In this talk, we distinguish the domain of an application from its implementation dependencies. The dependency is contained such that it avoids leaking into application code, unit tests, and acceptance tests.

As a addendum exercise, lets consider how to wrap animation frames in a service that can be mocked.

First, consider a component that schedules the animation:

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// in ember-cli, app/components/animate-in.js
App.AnimateInComponent = Ember.Component.extend({
  
  animateIn: function(){
    var element = this.$();
    var position = -100;
    element.css({
      'margin-left': ''+position+'px'
    });
    function animate(){
      position++;
      element.css('margin-left', ''+position+'px');  
      if (position !== 0) {
        window.requestAnimationFrame(animate);
      }
    }
    window.requestAnimationFrame(animate);
  }.on('didInsertElement', 'click')
  
});

Though functional, this component is leaking knowledge about a browser API (requestAnimationFrame) and is difficult to disable or isolate in tests. If in the animation a component property was modified, it might also require the addition of an explicit runloop.

Lets create a service to contain the request animation API and make it easier to mock in tests. A service in Ember.js has two parts, the service itself:

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// in ember-cli, app/services/animation.js
App.AnimationService = Ember.Object.extend({
  init: function(){
    this.frames = [];
  },
  scheduleFrame: function(frame){
    this.frames.push(frame);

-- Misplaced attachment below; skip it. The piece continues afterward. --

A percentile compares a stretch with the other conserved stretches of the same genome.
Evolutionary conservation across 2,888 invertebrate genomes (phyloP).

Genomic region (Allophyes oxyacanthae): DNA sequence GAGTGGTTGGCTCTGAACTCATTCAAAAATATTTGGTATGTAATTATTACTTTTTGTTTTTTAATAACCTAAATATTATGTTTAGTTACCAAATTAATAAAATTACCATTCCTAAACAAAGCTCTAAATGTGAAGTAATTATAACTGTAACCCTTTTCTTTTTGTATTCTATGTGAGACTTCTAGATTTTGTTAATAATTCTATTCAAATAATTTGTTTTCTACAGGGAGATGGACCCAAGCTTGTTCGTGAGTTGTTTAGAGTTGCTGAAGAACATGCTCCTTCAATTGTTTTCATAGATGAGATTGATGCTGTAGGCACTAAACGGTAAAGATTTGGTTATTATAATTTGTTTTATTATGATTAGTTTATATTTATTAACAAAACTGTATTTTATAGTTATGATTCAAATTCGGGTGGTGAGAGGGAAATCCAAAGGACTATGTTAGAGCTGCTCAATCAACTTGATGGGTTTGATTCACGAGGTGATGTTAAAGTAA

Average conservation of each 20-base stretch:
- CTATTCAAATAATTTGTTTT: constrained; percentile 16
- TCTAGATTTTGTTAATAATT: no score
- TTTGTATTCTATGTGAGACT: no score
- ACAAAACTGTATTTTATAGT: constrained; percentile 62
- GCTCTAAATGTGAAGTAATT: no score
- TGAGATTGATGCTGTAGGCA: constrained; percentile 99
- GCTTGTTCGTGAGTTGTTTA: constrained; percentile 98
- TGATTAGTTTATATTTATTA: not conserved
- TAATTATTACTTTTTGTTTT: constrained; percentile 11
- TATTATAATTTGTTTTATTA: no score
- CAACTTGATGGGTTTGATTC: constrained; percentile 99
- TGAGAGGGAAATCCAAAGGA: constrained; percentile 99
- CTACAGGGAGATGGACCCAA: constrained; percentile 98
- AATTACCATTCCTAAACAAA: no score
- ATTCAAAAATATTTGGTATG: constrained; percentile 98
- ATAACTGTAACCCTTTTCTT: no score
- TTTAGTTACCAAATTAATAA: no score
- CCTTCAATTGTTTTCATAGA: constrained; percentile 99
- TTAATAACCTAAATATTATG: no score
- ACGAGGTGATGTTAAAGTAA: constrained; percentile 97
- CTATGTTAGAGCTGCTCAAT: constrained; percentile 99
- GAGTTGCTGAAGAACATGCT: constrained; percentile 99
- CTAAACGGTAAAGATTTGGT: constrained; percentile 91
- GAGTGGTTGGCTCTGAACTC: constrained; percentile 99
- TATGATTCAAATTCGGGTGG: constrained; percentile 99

Ember.run.scheduleOnce('afterRender', this, this.scheduleAnimationFrame);
  },
  scheduleAnimationFrame: function(){
    window.requestAnimationFrame(Ember.run.bind(this, this._animateFrame));
  },
  _animateFrame: function(){
    var framesLength = this.frames.length;
    while (framesLength--) {
      var frame = this.frames.shift();
      frame();
    }
    if (this.frames.length) {
      Ember.run.scheduleOnce('afterRender', this, this.scheduleAnimationFrame);
    }
  }
});

And an initializer. In this example, I’m using the globals style of Ember. In ember-cli this would look different (again, see the slides):

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// in ember-cli, app/initializers/animation.js
App.register('service:animation', App.AnimationService);
App.inject('component', 'animation', 'service:animation');

And now the component itself can be refactored to use this service:

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// in ember-cli, app/components/animate-in.js
App.AnimateInComponent = Ember.Component.extend({
  
  animateIn: function(){
    var element = this.$();
    var animation = this.animation;
    var position = -100;
    element.css({
      'margin-left': ''+position+'px'
    });
    function animate(){
      position++;
      element.css('margin-left', ''+position+'px');  
      if (position !== 0) {
        animation.scheduleFrame(animate);
      }
    }
    animation.scheduleFrame(animate);
  }.on('didInsertElement', 'click')
  
});

A unit test for this component could now easily assert that animation begins, without needing to reference the native requestAnimationFrame itself.

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// in ember-cli, tests/components/animate-in-test.js
moduleForComponent('component:animate-in');

test('schedules an animation', function(){
  expect(1);
  var component = this.subject({
    scheduleFrame: function(){
      ok(true, 'animation was scheduled!');
    }
  });

  this.append();
});

Additionally, other components can now push frames to our service, conserving how many animation frames the browser needs to manage. This is a great example of how striving to move our technology dependency into a module apart from our domain code can improve the architecture of an application.

Try out the example codebase in this JSBin.

If you joined us in Barcelona, thank you for being part of a great Ember conference. Let me know if you have any thoughts or comments, and hope to see you again!